2017 07 02

Tower and Bells

You should now turn to face towards the tower.

Behind the wooden screen at the base of the tower is the choir vestry and sympathetically added kitchen and toilet facilties neatley hidden.

There is also a small door leading to a winding staircase that runs to the top of the tower some 84 feet or 25.6 metres above.

The tower istself is spilt into four stages and served as a landmark for sailors in ancient times.

When you have finished the tour take some time outside the church to have a look at the majesty of the tower and the gargoyles that surround its upermost stage.

The gargoyle on the south-west corner appears to be holding a shawm-like instrument, while the one in the centre of the north battlement is that of a women in medieval head-dress with a monkey peeping between the horns of it. 

When ascending the tower by the winding staircase, the first thing you come to is the ringing chamber. This is where the bell ropes hang and where the ringers ring the bells from.

If you carry on up the staircase the next level is the bell chamber where the current eight bells hang.

There have been bells in All Saints church dating back to its consecration in 1455 , when the four bells that hung within the tower were blessed by Bishop Beauchamp.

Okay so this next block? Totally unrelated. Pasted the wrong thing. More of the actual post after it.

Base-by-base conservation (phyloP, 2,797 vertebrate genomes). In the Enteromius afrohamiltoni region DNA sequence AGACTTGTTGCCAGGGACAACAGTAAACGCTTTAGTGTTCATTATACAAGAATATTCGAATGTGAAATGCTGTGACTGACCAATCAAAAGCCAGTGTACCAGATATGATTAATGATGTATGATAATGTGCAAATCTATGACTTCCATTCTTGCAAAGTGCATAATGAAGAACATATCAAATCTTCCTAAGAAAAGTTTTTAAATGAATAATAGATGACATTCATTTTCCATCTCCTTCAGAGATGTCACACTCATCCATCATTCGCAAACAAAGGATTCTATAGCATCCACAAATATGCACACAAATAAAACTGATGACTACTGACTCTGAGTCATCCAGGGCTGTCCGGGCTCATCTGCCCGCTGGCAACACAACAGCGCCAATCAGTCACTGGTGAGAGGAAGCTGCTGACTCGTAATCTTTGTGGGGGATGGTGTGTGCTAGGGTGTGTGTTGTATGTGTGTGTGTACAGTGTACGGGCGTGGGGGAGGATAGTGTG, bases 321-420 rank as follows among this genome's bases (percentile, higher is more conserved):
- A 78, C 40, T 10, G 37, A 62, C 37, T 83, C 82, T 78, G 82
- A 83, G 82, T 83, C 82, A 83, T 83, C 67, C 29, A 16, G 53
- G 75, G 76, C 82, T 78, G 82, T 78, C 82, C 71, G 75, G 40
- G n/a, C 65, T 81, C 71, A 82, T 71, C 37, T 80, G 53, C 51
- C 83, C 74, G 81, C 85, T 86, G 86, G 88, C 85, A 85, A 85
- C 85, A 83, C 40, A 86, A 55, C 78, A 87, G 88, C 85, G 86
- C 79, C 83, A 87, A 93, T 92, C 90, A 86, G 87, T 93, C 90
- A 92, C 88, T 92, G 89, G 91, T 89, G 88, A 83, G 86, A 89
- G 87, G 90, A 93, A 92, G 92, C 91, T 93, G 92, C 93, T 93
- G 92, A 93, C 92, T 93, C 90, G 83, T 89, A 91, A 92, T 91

In 1522 the bells were confiscated by the crown.

In 1614 the first bell was replaced, by a treble made by Warre of Salisbury, this was added to by a 3rd in 1617 and a 2nd in 1723.

In 1802 the great bell (3rd) was taken down to be cast into a smaller one as it was in need of repair and it was decided that the repair would be too expensive.

In 1891 the bells were recast into the present ring of eight bells by John Taylor of Loughborough.

The bells were completely renovated and rehung in 1946.

There is an enthusiastic band of ringers who practise weekly on Tuesday evenings and ring the church’s eight bells before the main Sunday service.

The treble (the lightest bell) weighs 4½ hundredweight; the tenor (the heaviest) over 16 hundredweight (0.8 tonne).

the winding stiarcase then carrie on up until the top of teh tower where fantsatic views can be seen fro miles around towards Portland Bill in the South and Hardys Monument in the North.

Now as we come towards the end of our tour please move back towards the main door.

Press the NEXT button when you are ready to continue.

Tour of All Saints Church, Wyke Regis, Weymouth, Dorset, UK
  1. History of Churches in Wyke Regis
  2. The Nave
  3. The Chancel and Choir
  4. The High Altar
  5. Memorials and Graveyards
  6. Corbels and Carvings
  7. Tower and Bells
  8. The Porch and Lychgate
  9. Goodbye and Thank You
  10. Welcome to All Saints Church